Preheat oven to 350 degrees.  Cook frozen vegetables according to package directions and drain.  I like to use the microwave.  Drain vegetables. Meanwhile, saute onion in olive oil over medium-highheat  until tender. Stir in sour cream, mayonnaise, salt, pepper, and drained vegetables.  Transfer to the prepared casserole dish.  Sprinkle with parmesan cheese and bake for 20 minutes or until heated through.

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Vegan German Chocolate Shortbread Cookies

Yield: 5 dozen cookies

I hope my sweet, stubborn, late paternal grandmother, Mam-ma, is not “rolling over” at what I’ve done to one of her four iconic Christmas cookie recipes, mailed to us wherever we might be if not with her and Pap-pa, packaged in waxed-paper lined tins with the faint aroma of mothballs.

It is hard to improve on perfection and her roll and slice cookies were indeed perfect.  So, my version is not better, just different.  If you want to make Mam-ma’s, simply dispense with the chocolate, topping, and garnish, and enjoy plain, buttery, almond-infused cookies, perfect with tea.

Cookies:

1 cup vegan butter, softened

3/4 cup powdered sugar

3 tablespoons unsweetened cocoa powder

1/2 teaspoon vanilla extract

1/2 teaspoon almond extract

2 cups all purpose flour (I use white whole wheat)

Vegan Coconut, Pecan and Dried Cranberry Filling (recipe follows)

Pecan halves or large pieces

 

Cream together in an electric mixer butter, powdered sugar, and cocoa powder.  Turn off mixer and add extracts, and 1/2 cup flour, and incorporate into butter mixture on low speed.  Gradually add remaining flour on low speed, scraping down sides of bowl as needed.  Divide dough into fourths, roll into logs about 1 1/2 inches in diameter, wrap in waxed paper, and chill for 20 minutes or until firm.  Preheat oven to 350 degrees. Slice each log into 1/4-inch diagonal slices and place slices 2 inches apart on an ungreased cookie sheet, preferably lined with Silpat or parchment paper.  Bake for 8 to 12 minutes (my family likes them a little more “done.”)  Remove the cookie sheets to a wire rack and cool completely. Top each cookie with a teaspoon of filling and garnish with a pecan half.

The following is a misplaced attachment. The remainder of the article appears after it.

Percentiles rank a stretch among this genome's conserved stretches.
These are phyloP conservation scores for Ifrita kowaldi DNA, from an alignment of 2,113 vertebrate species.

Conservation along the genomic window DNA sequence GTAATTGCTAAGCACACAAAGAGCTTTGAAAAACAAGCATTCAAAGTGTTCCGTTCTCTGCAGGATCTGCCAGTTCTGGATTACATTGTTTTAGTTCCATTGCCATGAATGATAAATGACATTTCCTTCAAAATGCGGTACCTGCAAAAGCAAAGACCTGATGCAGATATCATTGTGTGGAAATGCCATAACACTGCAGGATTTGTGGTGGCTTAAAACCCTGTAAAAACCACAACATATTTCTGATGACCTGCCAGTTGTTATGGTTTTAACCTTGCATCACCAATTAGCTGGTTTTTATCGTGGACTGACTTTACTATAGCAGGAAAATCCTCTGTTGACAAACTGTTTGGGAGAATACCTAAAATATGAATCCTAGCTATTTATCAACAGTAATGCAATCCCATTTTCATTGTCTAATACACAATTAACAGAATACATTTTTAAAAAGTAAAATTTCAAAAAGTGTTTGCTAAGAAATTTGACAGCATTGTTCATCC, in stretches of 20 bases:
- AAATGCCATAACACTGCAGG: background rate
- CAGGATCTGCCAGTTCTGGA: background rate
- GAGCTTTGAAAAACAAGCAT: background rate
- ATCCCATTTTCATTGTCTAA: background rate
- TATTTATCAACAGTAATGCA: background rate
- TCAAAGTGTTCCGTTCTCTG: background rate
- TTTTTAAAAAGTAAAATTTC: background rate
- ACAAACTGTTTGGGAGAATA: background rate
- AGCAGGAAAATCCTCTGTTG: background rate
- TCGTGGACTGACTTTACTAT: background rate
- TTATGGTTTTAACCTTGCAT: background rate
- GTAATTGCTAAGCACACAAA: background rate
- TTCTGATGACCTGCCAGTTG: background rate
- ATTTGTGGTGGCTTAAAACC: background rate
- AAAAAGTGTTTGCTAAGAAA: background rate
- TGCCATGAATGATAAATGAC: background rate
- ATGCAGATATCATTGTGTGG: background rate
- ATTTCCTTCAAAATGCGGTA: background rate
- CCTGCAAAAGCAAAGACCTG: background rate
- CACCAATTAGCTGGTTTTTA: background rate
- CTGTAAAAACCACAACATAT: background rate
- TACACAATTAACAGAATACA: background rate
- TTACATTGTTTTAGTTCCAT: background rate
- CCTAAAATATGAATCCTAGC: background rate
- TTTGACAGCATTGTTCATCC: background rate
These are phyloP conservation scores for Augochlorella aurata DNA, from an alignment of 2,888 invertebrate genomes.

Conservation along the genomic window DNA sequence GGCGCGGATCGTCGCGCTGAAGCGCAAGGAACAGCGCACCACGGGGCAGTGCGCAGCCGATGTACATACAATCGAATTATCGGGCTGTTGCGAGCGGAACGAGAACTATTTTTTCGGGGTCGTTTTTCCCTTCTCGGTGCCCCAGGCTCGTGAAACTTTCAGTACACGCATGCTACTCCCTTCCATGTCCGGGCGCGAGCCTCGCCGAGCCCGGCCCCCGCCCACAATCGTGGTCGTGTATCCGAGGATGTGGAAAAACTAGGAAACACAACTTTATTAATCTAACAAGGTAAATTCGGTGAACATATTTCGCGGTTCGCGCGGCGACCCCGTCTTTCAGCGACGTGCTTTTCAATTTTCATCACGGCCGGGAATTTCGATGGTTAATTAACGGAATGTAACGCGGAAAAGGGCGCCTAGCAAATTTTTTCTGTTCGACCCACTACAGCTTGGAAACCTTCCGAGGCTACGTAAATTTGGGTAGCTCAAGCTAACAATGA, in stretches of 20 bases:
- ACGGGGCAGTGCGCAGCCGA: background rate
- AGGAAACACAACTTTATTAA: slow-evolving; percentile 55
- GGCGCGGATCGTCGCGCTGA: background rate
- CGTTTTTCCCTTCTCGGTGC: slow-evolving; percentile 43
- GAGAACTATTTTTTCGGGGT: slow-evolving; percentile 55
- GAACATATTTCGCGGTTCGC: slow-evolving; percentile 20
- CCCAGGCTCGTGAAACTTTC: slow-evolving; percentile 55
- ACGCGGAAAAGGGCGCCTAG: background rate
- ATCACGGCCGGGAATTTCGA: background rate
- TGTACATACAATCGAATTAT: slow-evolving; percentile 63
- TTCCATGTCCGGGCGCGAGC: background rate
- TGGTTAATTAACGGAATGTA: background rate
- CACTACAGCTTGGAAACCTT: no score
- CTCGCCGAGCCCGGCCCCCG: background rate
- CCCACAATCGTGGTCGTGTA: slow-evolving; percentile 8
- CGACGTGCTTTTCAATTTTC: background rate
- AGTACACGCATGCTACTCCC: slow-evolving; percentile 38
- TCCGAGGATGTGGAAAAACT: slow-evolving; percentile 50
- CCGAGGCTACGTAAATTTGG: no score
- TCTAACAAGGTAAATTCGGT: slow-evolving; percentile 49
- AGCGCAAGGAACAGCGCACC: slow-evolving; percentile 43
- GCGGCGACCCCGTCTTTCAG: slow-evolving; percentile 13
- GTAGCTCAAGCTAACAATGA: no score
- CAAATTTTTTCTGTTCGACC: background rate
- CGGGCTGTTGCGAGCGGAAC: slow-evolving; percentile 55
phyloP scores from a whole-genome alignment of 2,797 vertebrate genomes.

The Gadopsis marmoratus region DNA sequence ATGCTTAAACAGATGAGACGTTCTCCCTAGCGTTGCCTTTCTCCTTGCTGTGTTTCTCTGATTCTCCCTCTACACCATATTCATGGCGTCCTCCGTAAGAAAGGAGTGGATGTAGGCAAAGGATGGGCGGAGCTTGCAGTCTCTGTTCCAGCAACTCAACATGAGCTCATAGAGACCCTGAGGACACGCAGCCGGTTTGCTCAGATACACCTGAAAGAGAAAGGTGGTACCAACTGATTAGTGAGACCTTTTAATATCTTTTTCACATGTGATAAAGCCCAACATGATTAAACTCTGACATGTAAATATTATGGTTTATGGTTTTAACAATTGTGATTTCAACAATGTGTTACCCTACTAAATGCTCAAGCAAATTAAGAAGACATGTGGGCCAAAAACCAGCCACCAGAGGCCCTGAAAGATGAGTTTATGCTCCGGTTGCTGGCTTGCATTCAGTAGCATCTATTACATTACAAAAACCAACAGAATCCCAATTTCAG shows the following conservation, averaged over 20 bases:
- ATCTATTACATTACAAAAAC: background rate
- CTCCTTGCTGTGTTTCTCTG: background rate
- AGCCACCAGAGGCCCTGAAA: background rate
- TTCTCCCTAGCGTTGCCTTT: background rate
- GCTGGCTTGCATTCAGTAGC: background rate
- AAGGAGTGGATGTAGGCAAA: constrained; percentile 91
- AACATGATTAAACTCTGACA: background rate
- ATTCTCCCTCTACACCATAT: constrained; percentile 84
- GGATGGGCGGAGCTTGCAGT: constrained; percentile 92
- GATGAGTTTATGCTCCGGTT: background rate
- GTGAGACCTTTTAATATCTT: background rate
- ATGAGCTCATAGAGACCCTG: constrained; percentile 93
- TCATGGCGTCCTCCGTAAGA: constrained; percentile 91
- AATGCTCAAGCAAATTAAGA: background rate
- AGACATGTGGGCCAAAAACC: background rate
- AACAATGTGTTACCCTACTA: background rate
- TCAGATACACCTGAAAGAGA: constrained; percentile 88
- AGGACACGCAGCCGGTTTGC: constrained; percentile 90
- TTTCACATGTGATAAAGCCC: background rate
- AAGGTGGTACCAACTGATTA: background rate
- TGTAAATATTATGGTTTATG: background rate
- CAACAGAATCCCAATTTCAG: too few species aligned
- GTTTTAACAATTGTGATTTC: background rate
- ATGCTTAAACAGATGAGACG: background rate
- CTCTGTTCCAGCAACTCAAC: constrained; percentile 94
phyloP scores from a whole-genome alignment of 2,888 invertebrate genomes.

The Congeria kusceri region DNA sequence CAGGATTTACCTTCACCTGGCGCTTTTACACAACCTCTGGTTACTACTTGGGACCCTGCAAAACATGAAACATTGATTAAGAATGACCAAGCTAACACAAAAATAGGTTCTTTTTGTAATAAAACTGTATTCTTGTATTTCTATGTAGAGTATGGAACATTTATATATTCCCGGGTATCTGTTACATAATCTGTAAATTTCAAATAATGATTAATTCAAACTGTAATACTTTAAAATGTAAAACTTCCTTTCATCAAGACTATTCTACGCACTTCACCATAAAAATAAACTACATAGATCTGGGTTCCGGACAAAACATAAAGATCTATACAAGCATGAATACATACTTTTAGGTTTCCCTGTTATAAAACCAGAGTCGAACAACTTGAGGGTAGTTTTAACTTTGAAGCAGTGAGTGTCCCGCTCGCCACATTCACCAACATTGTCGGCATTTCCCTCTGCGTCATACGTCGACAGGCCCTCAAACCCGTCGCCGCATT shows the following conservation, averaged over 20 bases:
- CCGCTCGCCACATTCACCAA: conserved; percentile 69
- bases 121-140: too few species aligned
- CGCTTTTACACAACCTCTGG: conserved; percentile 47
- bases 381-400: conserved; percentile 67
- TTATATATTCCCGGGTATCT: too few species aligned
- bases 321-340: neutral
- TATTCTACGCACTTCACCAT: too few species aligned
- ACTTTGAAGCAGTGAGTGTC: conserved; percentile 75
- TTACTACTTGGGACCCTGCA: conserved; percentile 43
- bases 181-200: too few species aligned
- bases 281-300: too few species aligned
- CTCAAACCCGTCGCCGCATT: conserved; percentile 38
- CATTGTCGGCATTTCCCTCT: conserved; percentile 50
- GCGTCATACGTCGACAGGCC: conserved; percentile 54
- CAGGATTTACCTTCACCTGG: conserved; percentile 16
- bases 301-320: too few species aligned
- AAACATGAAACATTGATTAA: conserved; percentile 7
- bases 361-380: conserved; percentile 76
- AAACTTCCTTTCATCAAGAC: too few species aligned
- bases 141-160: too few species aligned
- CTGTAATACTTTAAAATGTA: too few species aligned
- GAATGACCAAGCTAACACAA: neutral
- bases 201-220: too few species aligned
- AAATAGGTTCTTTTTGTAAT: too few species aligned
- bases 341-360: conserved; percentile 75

Vegan Coconut, Pecan and Dried Cranberry Filling:

1 cup unsweetened soymilk (plain, vanilla or vanilla lite would also be good)
1/3 cup coconut milk
1 ¼ cups granulated sugar (I use demerera)
1 teaspoon vanilla extract
¼-1/2 teaspoon almond extract
2 tablespoons cognac or bourbon
Juice of one lemon
½-1 teaspoon of lemon zest
1/3 cup cornstarch
¼ cup water
2 cups sweetened flaked coconut
1 ½ cups pecan pieces or chopped pecans
½ cup (generous) dried cranberries

In a medium saucepan, mix the soymilk, coconut milk, sugar, extracts, cognac or bourbon, and lemon juice and zest. Whisk the cornstarch together with the water and add to soy milk mixture. Cook, stirring constantly, over medium-high heat until mixture boils and thickens. Cook and stir for one minute after it boils. Remove from heat and stir in coconut, pecans and dried cranberries. Cool to almost room temperature before spreading on layers.